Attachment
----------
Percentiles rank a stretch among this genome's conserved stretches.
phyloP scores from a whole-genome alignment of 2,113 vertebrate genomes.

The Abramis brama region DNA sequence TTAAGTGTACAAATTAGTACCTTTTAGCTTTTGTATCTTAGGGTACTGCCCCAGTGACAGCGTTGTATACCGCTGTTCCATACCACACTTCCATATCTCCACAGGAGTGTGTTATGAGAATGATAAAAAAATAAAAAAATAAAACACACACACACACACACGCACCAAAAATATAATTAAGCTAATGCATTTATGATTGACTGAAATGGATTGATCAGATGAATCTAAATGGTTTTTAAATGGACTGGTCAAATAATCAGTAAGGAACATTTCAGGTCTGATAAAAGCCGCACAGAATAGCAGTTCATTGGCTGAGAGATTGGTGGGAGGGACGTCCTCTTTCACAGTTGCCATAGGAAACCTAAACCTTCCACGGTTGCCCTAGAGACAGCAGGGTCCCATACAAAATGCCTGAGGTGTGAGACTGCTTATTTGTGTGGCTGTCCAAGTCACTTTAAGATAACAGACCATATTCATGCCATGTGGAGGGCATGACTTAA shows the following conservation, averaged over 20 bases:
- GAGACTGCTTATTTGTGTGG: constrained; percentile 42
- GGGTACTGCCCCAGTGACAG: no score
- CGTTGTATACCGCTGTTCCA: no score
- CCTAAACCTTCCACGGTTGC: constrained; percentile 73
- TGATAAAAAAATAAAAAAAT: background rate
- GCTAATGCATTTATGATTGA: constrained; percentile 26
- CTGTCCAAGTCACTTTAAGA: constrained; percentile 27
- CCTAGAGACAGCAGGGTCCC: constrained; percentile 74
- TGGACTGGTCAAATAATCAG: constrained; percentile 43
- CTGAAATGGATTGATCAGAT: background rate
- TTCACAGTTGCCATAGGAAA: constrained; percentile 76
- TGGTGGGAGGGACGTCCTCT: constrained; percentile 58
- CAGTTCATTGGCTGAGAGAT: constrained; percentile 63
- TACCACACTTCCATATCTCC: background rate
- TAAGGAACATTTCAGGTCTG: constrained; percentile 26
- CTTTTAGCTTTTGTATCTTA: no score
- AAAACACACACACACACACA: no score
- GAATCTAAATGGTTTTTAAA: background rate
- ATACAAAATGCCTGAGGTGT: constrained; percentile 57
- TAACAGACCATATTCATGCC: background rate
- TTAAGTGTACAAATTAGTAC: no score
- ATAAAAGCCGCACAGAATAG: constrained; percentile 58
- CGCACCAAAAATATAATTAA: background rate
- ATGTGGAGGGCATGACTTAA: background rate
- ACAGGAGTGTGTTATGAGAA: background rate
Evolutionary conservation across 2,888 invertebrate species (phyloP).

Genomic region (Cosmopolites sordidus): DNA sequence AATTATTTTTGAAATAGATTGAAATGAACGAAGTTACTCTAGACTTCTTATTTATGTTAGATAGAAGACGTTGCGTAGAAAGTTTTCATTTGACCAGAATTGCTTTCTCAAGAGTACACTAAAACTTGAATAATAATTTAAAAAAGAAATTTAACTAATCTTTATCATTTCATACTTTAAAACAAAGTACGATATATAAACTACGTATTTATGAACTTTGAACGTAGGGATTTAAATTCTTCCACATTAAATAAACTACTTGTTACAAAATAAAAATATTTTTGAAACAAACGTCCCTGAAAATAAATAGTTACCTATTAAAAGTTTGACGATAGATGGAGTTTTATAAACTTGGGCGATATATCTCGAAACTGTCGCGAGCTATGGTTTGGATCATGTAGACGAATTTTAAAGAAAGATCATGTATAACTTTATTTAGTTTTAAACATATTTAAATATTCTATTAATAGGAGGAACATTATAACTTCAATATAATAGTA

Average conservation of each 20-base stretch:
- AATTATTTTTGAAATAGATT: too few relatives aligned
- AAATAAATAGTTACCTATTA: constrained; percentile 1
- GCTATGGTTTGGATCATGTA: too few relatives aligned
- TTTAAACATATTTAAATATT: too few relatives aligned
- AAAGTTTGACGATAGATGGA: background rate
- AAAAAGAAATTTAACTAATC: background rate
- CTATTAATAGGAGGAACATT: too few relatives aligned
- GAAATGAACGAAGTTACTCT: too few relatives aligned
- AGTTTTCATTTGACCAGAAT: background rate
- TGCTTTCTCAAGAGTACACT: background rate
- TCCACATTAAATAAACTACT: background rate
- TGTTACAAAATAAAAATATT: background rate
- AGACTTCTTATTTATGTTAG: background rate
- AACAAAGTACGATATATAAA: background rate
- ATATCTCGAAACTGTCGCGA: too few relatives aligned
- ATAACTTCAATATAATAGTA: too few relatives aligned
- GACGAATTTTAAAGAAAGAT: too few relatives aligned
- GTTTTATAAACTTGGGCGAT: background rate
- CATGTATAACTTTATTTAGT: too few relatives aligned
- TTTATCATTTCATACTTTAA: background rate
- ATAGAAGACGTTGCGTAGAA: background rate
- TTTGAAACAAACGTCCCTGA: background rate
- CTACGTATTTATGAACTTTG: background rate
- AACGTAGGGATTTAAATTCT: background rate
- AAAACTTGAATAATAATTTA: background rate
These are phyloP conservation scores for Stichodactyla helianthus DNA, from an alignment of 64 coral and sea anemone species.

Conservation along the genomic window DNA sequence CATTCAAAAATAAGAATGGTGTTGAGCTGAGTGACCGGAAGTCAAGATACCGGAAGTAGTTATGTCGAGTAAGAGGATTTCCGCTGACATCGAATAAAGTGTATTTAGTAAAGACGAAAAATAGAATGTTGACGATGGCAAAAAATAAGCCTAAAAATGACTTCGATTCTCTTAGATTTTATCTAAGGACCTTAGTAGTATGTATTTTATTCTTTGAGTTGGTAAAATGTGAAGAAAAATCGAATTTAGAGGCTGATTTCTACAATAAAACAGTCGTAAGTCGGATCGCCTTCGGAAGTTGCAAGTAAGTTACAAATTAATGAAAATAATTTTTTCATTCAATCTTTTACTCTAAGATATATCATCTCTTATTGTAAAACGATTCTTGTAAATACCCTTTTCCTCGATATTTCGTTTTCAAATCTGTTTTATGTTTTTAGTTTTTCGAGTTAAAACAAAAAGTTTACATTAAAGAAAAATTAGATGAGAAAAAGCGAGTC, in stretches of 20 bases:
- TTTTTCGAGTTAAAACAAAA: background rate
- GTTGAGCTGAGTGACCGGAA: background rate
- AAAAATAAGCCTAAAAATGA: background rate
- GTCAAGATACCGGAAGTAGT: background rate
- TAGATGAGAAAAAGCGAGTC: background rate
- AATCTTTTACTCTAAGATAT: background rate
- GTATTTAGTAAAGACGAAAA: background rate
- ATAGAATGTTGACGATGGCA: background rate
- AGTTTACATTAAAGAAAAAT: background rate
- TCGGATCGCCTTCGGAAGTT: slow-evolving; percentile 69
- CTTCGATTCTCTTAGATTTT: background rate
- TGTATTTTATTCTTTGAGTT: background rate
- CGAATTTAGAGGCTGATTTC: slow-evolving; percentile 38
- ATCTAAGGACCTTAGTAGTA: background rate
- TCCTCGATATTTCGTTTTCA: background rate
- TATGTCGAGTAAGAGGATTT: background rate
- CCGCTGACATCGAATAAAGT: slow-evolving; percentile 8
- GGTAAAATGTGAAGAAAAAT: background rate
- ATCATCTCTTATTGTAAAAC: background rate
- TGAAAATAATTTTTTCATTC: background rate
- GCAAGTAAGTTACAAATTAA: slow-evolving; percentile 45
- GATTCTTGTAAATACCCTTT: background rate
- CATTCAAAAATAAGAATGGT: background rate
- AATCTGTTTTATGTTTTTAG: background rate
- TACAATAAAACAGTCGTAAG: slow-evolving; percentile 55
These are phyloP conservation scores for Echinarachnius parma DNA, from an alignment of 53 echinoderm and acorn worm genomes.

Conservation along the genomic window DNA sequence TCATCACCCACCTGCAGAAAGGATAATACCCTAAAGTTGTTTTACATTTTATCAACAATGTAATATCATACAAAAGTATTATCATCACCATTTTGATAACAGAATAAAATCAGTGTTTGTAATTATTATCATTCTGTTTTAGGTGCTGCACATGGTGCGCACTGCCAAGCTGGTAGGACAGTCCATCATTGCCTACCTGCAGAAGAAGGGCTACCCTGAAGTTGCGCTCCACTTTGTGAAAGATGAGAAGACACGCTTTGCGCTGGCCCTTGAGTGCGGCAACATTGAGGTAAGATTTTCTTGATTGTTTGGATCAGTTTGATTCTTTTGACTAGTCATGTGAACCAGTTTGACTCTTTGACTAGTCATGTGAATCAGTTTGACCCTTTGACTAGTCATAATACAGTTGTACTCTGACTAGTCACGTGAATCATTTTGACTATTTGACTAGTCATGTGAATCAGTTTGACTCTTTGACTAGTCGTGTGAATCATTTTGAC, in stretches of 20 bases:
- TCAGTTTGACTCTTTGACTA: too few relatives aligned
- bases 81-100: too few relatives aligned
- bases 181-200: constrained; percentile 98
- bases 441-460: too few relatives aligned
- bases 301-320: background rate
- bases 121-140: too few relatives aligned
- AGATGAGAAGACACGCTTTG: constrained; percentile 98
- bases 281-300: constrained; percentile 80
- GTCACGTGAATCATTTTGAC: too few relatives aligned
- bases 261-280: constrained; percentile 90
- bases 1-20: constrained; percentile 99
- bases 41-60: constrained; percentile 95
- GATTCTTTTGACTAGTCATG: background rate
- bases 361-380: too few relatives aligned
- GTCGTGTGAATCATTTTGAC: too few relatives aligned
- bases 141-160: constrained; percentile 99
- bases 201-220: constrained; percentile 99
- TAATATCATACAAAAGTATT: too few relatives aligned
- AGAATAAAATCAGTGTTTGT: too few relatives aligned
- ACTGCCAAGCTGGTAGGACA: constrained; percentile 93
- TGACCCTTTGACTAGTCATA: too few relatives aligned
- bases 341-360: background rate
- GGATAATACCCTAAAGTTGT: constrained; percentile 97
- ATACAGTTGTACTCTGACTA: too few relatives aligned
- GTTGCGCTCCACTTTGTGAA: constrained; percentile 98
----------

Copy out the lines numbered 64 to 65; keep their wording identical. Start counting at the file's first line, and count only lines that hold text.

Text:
- AATCTTTTACTCTAAGATAT: background rate
- GTATTTAGTAAAGACGAAAA: background rate